Thursday, January 21, 2010

Child Custody: What if the move is to block visitation?

In one of my last blogs, I covered aspects of child custody when the greater time share parent plans on moving with the children. As noted, the court must take into consideration various elements including the child's best interests in the ultimate custodial placement.

To refine this point, I call the reader's attention a recent unpublished California Appellate Court decision worth one's reflection and review. As a cautionary note, keep in mind an unpublished opinion cannot be used as a definitive legal principle, however it can be helpful in assisting the courts, attorneys and ultimately the parties on the direction certain legal precedents may be heading.

Since every family law case and custody matter is unique to that individual family, interpreting this case and for that matter any case must be tempered by the reality that each case before the court will be decided on their specific needs, not just on what happened in some other case. With all this as a backdrop, lets look at the case known as Irpp of Oliver and Gaines-Unpublished opinion of District 2, Division 8 (filed December 22, 2009)

The facts of this case are as follows: The child was born in 2004 and always lived with mother. Father had no contact with the child for the first year and a half of the child's life. Father filed a petition for paternity and in a motion requested custody, visitation and support. Mother's response to the motion claimed father abused drugs.

In a hearing May 2006, the court held that father had almost no contact with the child in spite of mother's efforts to facilitate a relationship. The court also determined that the child has special needs and that father did not have the capacity to care for his son. There also was some concern over the allegations of father's drug use.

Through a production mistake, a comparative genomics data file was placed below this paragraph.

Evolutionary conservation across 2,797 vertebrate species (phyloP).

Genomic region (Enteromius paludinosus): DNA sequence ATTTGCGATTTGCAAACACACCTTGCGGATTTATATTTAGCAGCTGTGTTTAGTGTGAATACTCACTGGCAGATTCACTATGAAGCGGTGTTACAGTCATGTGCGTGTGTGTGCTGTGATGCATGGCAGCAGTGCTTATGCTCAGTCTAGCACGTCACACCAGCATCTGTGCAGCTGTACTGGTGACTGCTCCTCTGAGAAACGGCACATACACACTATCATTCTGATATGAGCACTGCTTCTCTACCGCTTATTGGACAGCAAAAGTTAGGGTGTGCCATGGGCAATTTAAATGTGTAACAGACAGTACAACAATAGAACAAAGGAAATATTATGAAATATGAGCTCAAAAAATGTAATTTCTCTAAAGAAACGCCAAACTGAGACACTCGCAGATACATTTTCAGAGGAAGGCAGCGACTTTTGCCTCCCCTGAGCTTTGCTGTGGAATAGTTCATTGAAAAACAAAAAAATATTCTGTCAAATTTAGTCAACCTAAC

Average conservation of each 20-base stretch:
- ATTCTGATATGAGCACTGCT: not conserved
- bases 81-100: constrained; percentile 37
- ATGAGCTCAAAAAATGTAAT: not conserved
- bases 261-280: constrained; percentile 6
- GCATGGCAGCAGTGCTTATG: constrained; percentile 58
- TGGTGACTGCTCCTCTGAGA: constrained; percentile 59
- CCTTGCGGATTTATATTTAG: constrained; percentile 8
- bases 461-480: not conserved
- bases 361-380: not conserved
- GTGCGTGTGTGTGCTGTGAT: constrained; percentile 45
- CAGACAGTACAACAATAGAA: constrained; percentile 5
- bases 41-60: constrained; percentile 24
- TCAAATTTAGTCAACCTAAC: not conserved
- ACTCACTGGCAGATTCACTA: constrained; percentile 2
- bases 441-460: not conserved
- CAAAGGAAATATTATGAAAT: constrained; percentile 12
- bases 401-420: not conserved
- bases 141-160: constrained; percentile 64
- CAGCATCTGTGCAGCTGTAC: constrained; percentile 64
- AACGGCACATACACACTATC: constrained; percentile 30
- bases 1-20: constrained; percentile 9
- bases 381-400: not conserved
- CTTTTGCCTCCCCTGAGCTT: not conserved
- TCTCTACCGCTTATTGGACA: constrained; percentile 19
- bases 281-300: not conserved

For these reasons, the court awarded mother physical and legal custody with a detailed visitation plan for father.

In November 2006, mother petitioned the court for permission to move to Houston TX. It should be noted that mother had never lived in Houston nor did she have family in that area. Mother claimed that the move would be to a better more affordable community.

Father objected to the move claiming that the move would impair his fledgling relationship with his child and consequently the request to move to the other state should be denied.

At hearing, the trial court determined that the move was inappropriate and was denied. The court reasoned that the child would be prejudiced by a move to Texas because:" at a distance, mother's tendency to look for loopholes will increase the likelihood of diminished contact with father". The trial court also noted that the expense of travel and father's limited financial means could put father in a position where he would just give up on trying to see the child due to those economic limitations.

Mother appealed and in the unpublished opinion, the court affirmed the lower court's decision to prevent the move noting that the court must consider when a parent requests to move the following factors:

1. The children's interest in stability and continuity in the custodial relationship.

2. The distance of the move.

3. The age of the children.

4. The children's relationship with both parents.

5. The relationship between the parents and their ability to communicate and cooperate effectively and their willingness to put the children's rather than their needs first.

6. The wishes of the children if they are mature enough to express them and such an inquiry is appropriate.

7. The reasons for the proposed move

8. The extent to which the parents currently are sharing custody.

In this particular case, even though father had not really started his parenting relationship with the child, the court felt keeping the child in California was the best chance that the needs of the child on developing a relationship with his father would be met.

To conclude, child custody and move away cases are extremely complex. Each fact pattern will be assessed differently by the judge to meet the needs of each case. For these reasons, getting legal representation from a highly skilled attorney with many years experience in the field of family law increases the chances of achieving your goals in developing the best outcome for you and your children.